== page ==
Patients with clinical depression ‘stop se

Patients in hospital due to depression, Germany 2020

Photo: Depressed patients, Germany 2020
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Credit: Marek Eichholzer

In the first study of its kind, German researchers show that the COVID pandemic has seen a significant decrease in the number of patients admitted to hospital due to clinical depression. Regardless of these national statistics, the researchers found that the number of outpatients they treated increased during the same period in their departments. Because inpatient treatment provides more levels of intensive care, this means that many patients have not received appropriate care for their condition. It is not yet known whether this shift in treatment has also been observed in other countries.

The researchers, from the University Hospital in Frankfurt, studied German national databases. They found that during the first COVID wave, the number of patients hospitalized for the first time for clinical depression decreased by 57.5%, from 13,457 in January 2020 to 5,723 in April 2020. In the same period, the number of patients hospitalized for recurrent depression decreased by 56.3%, from 22,188 down to 9698.

Dr Marek Eichholzer, principal investigator, said:We also saw a reduction in inpatient treatment for recurrent depression at our hospital in Frankfurt. In addition to stricter admission rules, this appears to be due to lower demand from patients themselves“.

In contrast, the number of outpatients treated for clinical depression at the University Hospital in Frankfurt remained stable, and the number of patients with recurrent depression showed a significant increase between 2019 and 2021. “This is data from one center, so we need to wait and see what other centers say“.

she continued,The results suggest that patients who had frequently experienced depression during their lifetime were less likely to be hospitalized during the epidemic. However, these patients are often so severely affected by depression that outpatient treatment alone is not sufficient to achieve satisfactory improvement in symptoms. The result is that patients lose their quality of life in the long term. The real reason for this observation is not clear. Although our study was not designed to identify the causes of these changes, we suspect that clinically depressed patients in particular often withdraw from society/friends/family and that this behavior was more common during times of lockdown and strict hygiene guidelines. Furthermore, we suspect that clinically depressed patients avoided hospitalization, because they were afraid of contracting COVID-19 on the ward.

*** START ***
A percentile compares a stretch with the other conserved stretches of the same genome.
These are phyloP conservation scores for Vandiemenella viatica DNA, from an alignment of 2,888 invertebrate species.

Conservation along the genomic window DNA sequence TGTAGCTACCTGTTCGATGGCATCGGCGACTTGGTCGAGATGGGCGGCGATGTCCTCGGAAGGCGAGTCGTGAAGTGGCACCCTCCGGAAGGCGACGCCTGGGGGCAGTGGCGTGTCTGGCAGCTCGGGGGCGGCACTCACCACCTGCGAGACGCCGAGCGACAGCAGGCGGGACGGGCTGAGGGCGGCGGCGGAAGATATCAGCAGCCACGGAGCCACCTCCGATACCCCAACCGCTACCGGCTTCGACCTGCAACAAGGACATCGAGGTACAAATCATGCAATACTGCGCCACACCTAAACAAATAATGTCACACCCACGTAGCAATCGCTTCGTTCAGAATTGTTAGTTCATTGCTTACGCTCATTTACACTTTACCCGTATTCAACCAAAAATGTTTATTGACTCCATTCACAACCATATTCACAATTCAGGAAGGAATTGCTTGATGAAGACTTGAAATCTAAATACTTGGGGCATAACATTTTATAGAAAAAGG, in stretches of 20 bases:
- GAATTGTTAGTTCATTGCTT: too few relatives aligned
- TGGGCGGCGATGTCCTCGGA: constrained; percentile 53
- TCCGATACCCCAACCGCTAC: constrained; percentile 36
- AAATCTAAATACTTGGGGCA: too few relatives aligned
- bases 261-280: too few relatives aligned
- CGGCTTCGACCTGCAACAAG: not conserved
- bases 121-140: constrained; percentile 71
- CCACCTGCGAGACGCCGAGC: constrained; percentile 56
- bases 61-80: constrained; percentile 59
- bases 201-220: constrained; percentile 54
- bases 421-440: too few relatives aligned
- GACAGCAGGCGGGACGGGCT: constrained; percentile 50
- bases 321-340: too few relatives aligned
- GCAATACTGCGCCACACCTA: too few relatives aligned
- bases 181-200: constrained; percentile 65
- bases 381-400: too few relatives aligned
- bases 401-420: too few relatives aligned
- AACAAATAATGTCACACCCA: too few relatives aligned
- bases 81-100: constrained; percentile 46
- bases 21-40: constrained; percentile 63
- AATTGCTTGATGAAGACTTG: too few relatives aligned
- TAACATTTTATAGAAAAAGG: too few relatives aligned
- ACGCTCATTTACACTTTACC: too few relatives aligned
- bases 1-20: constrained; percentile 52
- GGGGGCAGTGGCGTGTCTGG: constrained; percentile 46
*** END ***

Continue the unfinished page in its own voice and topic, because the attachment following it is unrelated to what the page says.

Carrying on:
Data from our hospital in Frankfurt indicate that patients with clinical depression seem to have withdrawn, rather than seek adequate mental health help. To prepare for winter with the potential for increased numbers of COVID, we need to provide easily accessible assistance and raise awareness of this topic.”

Clinical depression, also known as major depressive disorder (MDD), is a serious mental illness that affects more than 6% of Europeans at any given time. The majority of sufferers can be treated with medication and/or counseling, although a minority of patients do not respond to treatment.

Commenting, Professor Brenda Benincks, Professor of Psychiatric Epidemiology in the Department of Psychiatry, University Medical Centre, Amsterdam said:

“The numbers that the Frankfurt team found confirm a familiar pattern. We have recently found that a good number of countries started reporting a low pattern of mental health care use during the early years of the epidemic. It is very important to see in the next few years whether deferred treatments have been effective. It leads to an increase in mental health problems. This also shows that mental health care deserves appropriate clinical attention during future epidemics.”

This is an independent comment, Professor Benincks was not involved in this research.

Notes

Poster p 0127 Impact of COVID-19 on German treatment numbers for patients with depression – a gap in mentally ill care? (researchers M. Eichholzer, bad. Schwick, C. Uckermark, T.; Hamsehloya, C. Reeve; Leonhard, A.; Reeve, S.; Edwin Thanrajah) at 35The tenth Annual Conference of the European College of Neuropsychiatry, to be held in Vienna and online from 15-18 October, see https://www.ecnp.eu/Congress2022/ECNPcongress. Up to 5,000 delegates are expected to attend. ECNP is the main European organization working in applied neuroscience.


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